Reading the Homeless: The Media's Image of Homeless Culture

By Zang, Barbara | Journalism and Mass Communication Quarterly, Summer 2000 | Go to article overview

Reading the Homeless: The Media's Image of Homeless Culture


Zang, Barbara, Journalism and Mass Communication Quarterly


Reading the Homeless: The Media's Image of Homeless Culture. Eungjun Min, ed. Westport, CT: Praeger, 1999. 221 pp. $65 hbk.

For nearly a decade, a small army of salespeople has taken up positions near exits of the London Underground to hawk the latest edition of The Big Issue. They're polite. They're friendly. They're homeless. The Big Issue is their weekly publication, and they sell it to earn money. Each issue contains "Street Lights," a section showcasing their poems, their essays, their art. In The Big Issue, the homeless have a voice. Each week, 1.2 million readers in the United Kingdom hear it. Each week, readers of sister papers in the United States and across the globe hear it.

Readers of Reading the Homeless: The Media's Image of Homeless Culture, however, will not hear it. This collection of a dozen articles, two of which were previously published, lacks an examination of media produced by the homeless. Nor does it contain analyses of the images of the homeless in print media, which seems an oversight.

The other omission is on the production side: How do journalists' views influence the stories they write, the video they shoot? Why Americans Hate Welfare, a recent book-length study of a similar topic, makes this point markedly. Journalists' attitudes have a profound impact on the way they depict the poor.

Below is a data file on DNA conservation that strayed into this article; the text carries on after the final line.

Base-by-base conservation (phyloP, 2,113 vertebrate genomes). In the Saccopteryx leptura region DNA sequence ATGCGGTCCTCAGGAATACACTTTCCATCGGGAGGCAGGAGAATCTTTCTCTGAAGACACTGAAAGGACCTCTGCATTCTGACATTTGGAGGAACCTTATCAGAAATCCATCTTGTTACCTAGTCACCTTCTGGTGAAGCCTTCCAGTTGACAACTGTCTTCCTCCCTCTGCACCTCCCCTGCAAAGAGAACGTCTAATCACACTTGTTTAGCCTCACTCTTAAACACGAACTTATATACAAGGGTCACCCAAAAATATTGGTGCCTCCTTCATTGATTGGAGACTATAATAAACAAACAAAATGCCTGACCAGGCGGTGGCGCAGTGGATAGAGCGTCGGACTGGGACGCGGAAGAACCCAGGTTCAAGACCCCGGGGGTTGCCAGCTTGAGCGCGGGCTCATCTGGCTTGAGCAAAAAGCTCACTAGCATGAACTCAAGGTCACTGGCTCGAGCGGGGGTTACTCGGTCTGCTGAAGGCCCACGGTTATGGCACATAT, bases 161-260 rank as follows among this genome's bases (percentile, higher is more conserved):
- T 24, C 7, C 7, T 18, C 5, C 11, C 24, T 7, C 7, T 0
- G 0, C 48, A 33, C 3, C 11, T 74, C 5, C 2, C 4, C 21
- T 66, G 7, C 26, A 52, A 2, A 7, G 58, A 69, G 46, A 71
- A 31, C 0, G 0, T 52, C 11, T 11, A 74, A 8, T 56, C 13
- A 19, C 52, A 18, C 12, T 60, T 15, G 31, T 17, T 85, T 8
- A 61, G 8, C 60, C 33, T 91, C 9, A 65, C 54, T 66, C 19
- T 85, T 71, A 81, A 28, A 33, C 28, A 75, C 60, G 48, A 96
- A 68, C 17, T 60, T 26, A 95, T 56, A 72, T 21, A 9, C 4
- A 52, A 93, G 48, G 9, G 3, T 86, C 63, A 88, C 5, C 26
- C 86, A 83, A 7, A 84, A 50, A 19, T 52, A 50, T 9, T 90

The medium in which stories appear also influences the way stories are framed. Seven articles analyze television stories about homelessness. Television, a visual medium with a narrative structure, requires a compelling subject to attract viewers' attention. Television uses a person for this hook, but this trope conveys the idea that homelessness is a personal problem. Its human face may belong to someone mentally ill or to an alcohol or drug abuser. Television's personalization of the homeless therefore evokes a personal rather than a societal or public policy response. The homeless problem seems one of agency rather than structure.

Yet, the causes of homelessness are primarily economic, not personal, as the authors of ch.

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